To collect more data, set up a brief, to-the-point survey and distribute it to your audience. If you first conduct a handful of interviews, you can use the information you gather to craft the survey questions.
Your primary question should be: “Which social networking site (Facebook, Pinterest, Twitter, LinkedIn, Google+, YouTube, Instagram, etc.) do you use the most?”
You can also include other relevant questions that will help you understand their social media behaviors.
Step #3: Find websites similar to yours
Next up, we’re going to do a little competitive research.
Your job in this step is to brainstorm and put together a list of about five to ten websites that serve the audience you’re trying to reach.
Create an Excel spreadsheet or Google doc to track this information, so you can keep everything organized and in one place.
Think of competitors’ sites or referral partners, and then perform a quick online search to find additional sites. For example, enter “[YOUR TOPIC] + blog” or “[YOUR TOPIC] + podcast” into Google and hit enter. Review the search results to see if your target audience would spend time on those sites.
You can also search on AllTop to find similar sites.
BuzzSumo can be used for competitive research, as well. Enter any topic in the front page search bar, click the “Search!” button, and you’ll see a list of the most-shared posts on that topic, from a variety of websites.
As you discover new sites, add them to your spreadsheet.
Step #4: Find out which social platforms the visitors of those sites use to share content
Our next step is to research the social sharing habits of the people who visit the sites on our list. The question you’re trying to answer here is: “When a typical visitor to [WEBSITE NAME] shares a piece of content from this site, which social networking platforms do they use to share it?”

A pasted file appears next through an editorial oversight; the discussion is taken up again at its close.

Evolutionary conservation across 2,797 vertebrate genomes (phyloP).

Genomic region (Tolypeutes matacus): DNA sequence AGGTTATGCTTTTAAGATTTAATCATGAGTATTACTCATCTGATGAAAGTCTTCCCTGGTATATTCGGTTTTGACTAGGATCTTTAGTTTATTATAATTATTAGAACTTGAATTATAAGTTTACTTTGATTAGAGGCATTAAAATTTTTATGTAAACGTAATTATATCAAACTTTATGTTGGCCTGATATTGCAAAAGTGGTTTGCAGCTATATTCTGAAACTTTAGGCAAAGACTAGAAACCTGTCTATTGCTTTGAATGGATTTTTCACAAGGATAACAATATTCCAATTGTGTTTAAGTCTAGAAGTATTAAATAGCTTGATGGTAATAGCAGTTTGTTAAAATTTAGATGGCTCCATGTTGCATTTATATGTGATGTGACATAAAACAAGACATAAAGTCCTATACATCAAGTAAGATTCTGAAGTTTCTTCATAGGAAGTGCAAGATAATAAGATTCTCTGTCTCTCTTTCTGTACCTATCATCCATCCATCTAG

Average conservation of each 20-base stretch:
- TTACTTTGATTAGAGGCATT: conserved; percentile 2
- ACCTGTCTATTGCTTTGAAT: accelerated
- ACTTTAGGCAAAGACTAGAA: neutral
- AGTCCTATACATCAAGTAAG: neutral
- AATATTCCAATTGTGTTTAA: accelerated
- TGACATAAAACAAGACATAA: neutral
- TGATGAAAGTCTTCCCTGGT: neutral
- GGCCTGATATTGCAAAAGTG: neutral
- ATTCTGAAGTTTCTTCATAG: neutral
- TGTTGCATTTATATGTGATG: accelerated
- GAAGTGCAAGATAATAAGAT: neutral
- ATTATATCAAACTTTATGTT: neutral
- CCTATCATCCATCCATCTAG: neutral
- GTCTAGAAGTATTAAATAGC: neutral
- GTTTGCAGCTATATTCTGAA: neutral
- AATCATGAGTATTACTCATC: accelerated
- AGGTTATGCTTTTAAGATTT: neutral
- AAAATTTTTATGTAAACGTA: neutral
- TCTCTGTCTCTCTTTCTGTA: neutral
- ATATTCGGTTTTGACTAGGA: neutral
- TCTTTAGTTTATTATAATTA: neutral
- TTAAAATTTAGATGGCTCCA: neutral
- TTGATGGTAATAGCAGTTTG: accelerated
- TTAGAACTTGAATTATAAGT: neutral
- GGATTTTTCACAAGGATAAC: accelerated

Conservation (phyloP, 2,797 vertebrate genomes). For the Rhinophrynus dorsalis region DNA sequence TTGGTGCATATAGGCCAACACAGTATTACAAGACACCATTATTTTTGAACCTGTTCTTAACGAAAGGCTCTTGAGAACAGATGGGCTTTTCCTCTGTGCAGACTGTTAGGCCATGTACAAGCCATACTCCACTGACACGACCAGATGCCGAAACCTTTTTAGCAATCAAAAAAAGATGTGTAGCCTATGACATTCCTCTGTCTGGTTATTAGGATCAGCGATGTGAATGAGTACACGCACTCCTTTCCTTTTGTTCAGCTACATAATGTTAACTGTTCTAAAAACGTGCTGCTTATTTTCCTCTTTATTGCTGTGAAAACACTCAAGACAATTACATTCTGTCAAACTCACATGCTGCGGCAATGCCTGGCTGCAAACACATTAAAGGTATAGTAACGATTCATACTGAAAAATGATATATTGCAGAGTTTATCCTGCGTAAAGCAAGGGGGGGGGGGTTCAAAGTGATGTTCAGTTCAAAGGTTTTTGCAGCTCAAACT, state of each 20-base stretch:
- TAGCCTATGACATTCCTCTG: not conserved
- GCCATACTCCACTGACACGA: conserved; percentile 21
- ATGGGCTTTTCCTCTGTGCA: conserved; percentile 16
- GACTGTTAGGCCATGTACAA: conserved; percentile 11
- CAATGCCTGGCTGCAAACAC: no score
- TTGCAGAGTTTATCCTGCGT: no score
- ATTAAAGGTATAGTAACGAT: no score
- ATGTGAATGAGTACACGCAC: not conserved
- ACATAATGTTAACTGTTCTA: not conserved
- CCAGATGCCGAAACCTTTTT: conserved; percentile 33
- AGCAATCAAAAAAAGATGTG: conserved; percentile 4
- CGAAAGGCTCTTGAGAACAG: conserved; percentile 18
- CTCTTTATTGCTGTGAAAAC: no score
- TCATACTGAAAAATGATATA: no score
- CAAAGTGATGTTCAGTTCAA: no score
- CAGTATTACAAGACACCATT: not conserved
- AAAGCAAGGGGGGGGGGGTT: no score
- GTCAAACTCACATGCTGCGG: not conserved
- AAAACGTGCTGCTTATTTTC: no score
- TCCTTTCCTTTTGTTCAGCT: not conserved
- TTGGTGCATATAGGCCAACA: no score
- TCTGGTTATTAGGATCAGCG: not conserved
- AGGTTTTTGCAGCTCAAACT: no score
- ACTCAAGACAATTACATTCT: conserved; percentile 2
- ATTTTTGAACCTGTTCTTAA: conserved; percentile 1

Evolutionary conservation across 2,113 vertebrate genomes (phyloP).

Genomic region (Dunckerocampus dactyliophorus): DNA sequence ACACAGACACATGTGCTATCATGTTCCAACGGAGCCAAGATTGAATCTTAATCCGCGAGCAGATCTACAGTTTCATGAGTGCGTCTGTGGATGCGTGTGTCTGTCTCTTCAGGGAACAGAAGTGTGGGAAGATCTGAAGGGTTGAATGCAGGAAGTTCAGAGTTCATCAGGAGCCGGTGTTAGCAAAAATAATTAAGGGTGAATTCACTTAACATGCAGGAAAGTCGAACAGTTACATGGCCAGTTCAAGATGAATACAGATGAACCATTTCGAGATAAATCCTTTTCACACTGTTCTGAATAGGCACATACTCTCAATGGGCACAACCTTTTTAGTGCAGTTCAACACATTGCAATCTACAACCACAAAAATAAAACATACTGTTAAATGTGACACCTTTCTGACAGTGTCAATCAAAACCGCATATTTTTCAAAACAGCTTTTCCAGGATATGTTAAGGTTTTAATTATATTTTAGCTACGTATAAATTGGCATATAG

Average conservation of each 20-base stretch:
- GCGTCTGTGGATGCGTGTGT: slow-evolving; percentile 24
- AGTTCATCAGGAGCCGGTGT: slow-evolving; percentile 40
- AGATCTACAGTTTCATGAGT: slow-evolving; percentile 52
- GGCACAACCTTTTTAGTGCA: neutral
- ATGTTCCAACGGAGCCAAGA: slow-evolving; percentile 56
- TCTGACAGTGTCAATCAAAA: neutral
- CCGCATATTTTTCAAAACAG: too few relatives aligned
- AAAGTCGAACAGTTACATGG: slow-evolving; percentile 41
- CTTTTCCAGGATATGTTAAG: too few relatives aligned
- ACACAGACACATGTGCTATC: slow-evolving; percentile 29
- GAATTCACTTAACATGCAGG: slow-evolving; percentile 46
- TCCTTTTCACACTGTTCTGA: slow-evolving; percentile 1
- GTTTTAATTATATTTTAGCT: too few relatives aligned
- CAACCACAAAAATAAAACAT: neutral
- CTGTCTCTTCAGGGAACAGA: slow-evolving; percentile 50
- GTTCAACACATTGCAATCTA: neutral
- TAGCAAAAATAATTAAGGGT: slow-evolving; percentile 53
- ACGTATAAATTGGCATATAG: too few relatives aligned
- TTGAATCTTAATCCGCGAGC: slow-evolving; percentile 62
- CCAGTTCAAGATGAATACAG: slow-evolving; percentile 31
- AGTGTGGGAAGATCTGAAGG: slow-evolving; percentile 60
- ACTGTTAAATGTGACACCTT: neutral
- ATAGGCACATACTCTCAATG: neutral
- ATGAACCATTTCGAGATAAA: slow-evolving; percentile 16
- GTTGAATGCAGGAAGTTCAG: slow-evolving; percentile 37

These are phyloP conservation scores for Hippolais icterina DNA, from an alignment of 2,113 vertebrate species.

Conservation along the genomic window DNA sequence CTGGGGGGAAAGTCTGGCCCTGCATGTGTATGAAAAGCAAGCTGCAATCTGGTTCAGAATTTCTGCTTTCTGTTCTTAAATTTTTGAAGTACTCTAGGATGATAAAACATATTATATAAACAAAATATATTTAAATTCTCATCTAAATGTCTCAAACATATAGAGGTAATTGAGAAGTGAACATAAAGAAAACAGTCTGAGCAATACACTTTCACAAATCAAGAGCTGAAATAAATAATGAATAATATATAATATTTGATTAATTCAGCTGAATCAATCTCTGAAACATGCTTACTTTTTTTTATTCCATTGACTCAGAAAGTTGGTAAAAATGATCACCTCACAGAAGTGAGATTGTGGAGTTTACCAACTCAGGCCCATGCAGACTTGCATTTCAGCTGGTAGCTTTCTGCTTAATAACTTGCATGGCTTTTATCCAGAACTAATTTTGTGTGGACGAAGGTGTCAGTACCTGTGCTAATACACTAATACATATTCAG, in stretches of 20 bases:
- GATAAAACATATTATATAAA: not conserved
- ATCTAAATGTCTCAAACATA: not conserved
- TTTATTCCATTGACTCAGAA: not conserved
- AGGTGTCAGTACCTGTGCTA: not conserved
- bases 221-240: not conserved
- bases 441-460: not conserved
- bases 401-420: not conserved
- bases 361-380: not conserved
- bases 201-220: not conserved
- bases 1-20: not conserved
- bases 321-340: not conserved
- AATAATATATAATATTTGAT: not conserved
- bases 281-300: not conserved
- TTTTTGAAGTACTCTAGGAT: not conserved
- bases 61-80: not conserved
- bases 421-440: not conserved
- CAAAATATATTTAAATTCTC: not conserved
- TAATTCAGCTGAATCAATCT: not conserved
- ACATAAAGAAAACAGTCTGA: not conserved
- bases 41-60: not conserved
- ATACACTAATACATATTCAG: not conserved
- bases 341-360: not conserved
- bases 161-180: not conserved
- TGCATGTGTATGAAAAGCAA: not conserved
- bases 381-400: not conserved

You can go back to BuzzSumo and perform a slightly different type of search to find this information. On the BuzzSumo home page, look for a blank search field. This time, enter the domain name of the first site on your research list, and click the “Search!” button.
For instance, a results page for PublicWords.com looks like this:
BuzzSumo gives us the top five most-popular posts for that website (from the past year) and then displays social data for that post from Facebook, LinkedIn, Twitter, Pinterest, and Google+.
Once you’ve noted the most popular sharing platform for this site, repeat the process for all five to ten blogs on your list. Trends should emerge, and you’ll likely be able to discover readers’ top two favorite social sites.
If you’re looking for even more data, you can also try SimilarWeb.
Step #5: Research your target social platform, and make sure it’s a match for your customers’ preferences and worldviews
At this point, hopefully you’ve narrowed down your potential options to one or two social media sites.